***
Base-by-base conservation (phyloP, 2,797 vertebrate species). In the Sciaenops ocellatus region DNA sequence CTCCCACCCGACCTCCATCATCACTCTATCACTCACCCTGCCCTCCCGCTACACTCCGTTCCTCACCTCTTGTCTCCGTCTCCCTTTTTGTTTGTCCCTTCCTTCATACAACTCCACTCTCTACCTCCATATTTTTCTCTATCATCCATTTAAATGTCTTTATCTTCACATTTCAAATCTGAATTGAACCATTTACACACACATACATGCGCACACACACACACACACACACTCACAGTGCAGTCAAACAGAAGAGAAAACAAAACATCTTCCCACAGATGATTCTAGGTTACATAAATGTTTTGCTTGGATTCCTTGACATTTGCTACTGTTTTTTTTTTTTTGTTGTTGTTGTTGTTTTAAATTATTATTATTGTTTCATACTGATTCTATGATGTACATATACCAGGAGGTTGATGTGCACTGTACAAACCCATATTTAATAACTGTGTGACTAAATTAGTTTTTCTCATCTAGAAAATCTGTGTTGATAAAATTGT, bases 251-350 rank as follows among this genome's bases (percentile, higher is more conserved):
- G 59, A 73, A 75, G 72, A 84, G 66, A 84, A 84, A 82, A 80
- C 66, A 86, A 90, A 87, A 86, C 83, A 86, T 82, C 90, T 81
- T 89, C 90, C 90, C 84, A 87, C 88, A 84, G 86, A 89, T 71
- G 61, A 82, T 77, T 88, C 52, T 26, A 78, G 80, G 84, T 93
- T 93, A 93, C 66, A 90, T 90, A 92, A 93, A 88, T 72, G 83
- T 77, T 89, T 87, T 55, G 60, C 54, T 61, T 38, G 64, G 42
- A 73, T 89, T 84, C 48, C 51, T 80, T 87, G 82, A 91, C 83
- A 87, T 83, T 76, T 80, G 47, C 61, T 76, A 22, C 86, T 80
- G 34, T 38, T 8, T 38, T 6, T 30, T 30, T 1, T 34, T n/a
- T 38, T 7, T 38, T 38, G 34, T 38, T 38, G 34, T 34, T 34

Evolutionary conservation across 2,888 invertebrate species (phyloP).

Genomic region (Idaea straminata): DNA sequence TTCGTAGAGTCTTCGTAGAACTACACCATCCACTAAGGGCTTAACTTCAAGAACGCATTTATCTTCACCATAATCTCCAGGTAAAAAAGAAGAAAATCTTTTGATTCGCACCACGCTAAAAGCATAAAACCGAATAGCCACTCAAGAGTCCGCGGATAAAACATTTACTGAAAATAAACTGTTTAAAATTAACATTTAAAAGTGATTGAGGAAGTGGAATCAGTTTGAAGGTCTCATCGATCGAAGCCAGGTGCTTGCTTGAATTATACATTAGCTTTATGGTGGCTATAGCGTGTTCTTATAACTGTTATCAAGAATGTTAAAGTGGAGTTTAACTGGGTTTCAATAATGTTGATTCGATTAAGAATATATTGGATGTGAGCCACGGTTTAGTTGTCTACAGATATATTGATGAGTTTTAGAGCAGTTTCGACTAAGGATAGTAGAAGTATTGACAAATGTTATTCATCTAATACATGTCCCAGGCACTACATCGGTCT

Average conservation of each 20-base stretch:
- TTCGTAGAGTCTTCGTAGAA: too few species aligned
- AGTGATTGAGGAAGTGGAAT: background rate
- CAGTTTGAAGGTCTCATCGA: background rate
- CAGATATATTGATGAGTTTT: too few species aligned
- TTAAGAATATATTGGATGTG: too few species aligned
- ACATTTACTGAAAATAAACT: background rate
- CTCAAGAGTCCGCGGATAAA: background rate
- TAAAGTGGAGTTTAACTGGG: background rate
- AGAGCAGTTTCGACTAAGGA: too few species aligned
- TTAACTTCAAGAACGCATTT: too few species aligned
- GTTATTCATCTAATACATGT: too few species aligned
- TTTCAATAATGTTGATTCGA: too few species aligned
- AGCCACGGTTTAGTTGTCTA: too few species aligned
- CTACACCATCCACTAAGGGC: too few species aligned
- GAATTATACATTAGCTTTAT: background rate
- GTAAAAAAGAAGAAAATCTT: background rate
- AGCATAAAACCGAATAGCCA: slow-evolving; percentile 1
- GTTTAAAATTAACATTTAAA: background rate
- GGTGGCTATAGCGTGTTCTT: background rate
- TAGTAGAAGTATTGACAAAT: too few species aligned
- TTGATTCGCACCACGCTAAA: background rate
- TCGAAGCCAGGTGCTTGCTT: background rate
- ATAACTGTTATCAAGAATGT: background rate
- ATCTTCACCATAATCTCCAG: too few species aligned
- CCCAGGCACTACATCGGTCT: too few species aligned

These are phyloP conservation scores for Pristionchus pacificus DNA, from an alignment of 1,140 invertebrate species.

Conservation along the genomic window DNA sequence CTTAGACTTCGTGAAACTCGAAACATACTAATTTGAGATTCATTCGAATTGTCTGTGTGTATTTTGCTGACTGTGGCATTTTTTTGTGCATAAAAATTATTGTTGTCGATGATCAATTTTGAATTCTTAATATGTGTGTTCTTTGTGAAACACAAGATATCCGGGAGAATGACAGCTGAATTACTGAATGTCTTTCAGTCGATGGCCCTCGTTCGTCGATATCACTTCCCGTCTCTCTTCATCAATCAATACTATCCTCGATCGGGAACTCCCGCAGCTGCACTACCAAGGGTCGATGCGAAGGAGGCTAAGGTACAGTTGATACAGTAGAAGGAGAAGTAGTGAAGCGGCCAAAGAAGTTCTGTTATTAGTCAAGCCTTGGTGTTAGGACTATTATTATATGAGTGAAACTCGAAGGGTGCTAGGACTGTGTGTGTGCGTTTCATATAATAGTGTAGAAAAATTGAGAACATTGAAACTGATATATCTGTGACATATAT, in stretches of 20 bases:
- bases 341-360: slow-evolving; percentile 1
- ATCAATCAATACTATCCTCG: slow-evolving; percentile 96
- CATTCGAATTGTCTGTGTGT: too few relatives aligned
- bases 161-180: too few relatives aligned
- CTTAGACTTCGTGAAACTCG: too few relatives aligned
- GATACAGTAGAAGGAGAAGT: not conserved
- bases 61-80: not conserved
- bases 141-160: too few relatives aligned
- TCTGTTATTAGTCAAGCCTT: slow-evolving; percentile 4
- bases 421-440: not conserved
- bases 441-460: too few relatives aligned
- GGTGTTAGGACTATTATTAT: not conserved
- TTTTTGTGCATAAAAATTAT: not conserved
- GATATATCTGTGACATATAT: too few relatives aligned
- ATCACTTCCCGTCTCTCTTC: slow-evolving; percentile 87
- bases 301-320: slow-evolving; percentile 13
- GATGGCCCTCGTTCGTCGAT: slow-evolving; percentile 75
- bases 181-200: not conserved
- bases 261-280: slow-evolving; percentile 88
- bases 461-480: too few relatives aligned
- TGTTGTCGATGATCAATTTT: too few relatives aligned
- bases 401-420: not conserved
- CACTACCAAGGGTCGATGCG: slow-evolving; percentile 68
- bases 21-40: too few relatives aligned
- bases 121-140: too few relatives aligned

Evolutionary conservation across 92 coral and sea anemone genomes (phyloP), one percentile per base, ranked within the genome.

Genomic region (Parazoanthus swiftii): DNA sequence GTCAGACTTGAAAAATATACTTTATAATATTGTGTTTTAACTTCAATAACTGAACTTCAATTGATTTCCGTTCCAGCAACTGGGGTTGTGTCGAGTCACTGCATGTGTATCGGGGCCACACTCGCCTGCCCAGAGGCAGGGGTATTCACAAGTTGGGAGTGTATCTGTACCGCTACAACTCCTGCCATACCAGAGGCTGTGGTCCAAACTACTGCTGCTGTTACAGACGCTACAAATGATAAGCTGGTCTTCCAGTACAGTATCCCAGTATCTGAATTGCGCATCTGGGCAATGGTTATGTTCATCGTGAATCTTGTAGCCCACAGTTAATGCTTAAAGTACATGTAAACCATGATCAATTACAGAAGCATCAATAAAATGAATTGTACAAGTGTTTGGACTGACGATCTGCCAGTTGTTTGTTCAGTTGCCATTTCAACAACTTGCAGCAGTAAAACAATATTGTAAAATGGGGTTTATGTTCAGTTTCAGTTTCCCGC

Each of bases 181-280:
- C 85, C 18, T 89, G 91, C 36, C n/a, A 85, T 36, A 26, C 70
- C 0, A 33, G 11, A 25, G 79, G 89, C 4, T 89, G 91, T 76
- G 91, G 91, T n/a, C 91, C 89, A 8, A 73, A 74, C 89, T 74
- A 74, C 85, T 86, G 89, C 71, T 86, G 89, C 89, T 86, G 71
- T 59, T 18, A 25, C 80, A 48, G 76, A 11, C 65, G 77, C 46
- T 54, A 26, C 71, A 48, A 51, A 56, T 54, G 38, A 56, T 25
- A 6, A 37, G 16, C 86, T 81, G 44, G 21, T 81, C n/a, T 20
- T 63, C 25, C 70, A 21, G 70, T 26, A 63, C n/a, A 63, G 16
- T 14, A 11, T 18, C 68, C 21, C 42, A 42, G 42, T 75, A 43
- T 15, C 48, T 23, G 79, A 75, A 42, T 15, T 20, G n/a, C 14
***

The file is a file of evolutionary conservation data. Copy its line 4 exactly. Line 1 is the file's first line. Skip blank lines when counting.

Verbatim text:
- T 89, C 90, C 90, C 84, A 87, C 88, A 84, G 86, A 89, T 71